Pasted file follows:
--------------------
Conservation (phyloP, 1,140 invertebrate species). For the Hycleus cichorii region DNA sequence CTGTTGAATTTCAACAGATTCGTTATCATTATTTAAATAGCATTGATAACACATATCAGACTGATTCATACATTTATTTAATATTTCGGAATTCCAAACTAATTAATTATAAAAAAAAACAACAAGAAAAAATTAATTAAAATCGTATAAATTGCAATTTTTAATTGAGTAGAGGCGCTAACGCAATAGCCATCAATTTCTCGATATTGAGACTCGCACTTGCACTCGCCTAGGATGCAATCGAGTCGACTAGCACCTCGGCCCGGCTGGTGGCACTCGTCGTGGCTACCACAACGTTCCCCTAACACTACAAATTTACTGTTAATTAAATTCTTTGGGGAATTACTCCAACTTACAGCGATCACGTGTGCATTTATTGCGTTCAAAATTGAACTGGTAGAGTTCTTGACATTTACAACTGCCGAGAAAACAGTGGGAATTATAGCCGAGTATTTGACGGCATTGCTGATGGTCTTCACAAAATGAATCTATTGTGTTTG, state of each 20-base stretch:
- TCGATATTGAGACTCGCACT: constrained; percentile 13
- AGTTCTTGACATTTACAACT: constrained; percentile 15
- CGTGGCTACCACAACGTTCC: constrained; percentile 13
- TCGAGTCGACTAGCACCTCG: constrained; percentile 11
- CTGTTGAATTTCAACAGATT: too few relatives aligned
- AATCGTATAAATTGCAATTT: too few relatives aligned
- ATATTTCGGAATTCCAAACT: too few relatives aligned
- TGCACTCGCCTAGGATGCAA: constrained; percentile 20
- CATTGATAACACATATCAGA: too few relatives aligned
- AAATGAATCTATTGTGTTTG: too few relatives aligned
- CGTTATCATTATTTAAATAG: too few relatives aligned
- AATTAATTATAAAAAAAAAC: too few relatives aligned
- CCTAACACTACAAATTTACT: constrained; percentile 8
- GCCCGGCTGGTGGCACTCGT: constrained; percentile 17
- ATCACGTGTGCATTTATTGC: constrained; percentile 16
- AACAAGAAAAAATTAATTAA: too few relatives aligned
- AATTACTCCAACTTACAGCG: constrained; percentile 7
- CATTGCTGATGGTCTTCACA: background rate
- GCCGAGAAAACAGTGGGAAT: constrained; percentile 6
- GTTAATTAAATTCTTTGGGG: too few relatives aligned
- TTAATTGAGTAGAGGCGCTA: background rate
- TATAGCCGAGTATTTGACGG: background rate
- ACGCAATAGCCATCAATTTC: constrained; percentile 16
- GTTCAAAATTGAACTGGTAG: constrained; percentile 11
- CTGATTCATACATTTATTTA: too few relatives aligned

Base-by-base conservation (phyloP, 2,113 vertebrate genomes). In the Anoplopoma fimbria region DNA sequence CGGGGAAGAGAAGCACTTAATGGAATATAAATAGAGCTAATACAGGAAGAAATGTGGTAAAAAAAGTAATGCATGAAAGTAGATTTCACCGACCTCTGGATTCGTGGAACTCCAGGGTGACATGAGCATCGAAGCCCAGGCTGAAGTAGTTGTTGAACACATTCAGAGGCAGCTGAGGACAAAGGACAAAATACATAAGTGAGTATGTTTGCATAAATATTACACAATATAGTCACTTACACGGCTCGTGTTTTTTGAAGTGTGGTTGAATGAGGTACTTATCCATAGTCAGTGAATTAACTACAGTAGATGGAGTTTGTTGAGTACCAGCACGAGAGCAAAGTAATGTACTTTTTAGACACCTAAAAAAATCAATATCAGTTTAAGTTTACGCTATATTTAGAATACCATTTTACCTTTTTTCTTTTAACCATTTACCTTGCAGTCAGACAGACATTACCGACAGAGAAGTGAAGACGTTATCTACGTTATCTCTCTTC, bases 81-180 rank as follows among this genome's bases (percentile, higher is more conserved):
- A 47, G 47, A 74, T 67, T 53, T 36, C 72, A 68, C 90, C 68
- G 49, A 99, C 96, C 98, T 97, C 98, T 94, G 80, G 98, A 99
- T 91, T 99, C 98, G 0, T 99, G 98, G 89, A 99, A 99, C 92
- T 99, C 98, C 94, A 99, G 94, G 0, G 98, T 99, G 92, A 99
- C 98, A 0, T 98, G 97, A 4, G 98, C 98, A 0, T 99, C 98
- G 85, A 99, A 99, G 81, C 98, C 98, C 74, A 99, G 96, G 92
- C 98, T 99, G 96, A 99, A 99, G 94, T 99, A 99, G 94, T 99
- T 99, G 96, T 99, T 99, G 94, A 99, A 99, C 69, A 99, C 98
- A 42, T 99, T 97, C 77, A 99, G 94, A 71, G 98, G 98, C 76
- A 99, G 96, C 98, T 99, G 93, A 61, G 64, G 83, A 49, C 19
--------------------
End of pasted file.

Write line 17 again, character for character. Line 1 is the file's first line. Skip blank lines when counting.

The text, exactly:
- AACAAGAAAAAATTAATTAA: too few relatives aligned